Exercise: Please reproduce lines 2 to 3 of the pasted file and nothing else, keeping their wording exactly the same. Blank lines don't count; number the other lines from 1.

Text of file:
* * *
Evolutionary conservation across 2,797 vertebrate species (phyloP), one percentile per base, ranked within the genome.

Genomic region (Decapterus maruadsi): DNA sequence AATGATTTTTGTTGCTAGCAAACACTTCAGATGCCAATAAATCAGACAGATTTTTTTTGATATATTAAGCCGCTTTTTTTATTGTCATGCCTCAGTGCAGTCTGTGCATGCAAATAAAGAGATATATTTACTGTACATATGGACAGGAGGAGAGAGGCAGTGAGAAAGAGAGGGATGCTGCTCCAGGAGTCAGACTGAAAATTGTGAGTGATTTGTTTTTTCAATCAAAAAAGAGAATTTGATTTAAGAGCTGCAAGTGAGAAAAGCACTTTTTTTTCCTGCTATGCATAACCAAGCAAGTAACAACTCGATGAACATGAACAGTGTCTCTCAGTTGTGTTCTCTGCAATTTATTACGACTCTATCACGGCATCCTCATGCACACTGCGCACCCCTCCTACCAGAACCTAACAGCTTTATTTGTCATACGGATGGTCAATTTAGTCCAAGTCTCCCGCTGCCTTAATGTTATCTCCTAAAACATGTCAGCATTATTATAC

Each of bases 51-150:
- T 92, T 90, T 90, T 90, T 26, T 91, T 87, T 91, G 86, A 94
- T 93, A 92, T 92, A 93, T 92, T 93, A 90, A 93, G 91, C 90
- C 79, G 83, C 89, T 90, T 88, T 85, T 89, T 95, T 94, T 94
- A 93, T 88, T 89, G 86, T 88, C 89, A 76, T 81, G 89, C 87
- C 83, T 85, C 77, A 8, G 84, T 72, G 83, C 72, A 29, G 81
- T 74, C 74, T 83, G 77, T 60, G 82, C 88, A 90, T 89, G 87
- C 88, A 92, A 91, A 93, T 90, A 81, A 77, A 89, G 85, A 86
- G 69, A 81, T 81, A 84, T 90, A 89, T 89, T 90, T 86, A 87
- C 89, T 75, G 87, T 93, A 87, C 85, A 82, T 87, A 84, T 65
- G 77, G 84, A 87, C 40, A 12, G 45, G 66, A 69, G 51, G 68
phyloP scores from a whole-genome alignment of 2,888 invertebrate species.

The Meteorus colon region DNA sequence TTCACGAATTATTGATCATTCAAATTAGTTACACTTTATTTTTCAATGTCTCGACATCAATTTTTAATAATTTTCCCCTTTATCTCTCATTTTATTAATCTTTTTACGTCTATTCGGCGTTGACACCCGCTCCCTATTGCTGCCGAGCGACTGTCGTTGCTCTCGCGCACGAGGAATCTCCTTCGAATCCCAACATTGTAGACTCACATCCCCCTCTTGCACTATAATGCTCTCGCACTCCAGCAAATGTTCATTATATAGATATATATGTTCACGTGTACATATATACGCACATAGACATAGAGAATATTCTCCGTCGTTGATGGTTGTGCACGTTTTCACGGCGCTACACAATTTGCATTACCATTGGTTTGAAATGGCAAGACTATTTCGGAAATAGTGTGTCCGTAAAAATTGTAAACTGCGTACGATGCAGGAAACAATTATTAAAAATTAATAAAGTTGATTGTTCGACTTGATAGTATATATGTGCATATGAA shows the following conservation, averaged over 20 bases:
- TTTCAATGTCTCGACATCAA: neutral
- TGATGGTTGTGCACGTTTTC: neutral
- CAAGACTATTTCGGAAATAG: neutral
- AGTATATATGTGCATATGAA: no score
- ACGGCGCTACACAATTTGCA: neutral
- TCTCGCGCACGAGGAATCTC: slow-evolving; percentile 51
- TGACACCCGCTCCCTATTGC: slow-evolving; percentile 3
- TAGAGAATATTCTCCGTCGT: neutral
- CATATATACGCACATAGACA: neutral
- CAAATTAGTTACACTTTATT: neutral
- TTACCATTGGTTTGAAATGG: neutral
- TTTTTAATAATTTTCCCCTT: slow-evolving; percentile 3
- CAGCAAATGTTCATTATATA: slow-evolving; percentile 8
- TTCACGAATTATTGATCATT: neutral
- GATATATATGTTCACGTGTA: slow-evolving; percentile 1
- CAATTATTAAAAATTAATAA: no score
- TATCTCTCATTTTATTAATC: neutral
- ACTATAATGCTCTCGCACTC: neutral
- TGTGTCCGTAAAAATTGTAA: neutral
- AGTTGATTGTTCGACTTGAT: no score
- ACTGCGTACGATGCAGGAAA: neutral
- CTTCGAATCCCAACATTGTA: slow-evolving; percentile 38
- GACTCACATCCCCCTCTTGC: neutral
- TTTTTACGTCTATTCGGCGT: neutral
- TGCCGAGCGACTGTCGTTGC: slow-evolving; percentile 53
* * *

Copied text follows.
Genomic region (Decapterus maruadsi): DNA sequence AATGATTTTTGTTGCTAGCAAACACTTCAGATGCCAATAAATCAGACAGATTTTTTTTGATATATTAAGCCGCTTTTTTTATTGTCATGCCTCAGTGCAGTCTGTGCATGCAAATAAAGAGATATATTTACTGTACATATGGACAGGAGGAGAGAGGCAGTGAGAAAGAGAGGGATGCTGCTCCAGGAGTCAGACTGAAAATTGTGAGTGATTTGTTTTTTCAATCAAAAAAGAGAATTTGATTTAAGAGCTGCAAGTGAGAAAAGCACTTTTTTTTCCTGCTATGCATAACCAAGCAAGTAACAACTCGATGAACATGAACAGTGTCTCTCAGTTGTGTTCTCTGCAATTTATTACGACTCTATCACGGCATCCTCATGCACACTGCGCACCCCTCCTACCAGAACCTAACAGCTTTATTTGTCATACGGATGGTCAATTTAGTCCAAGTCTCCCGCTGCCTTAATGTTATCTCCTAAAACATGTCAGCATTATTATAC

Each of bases 51-150: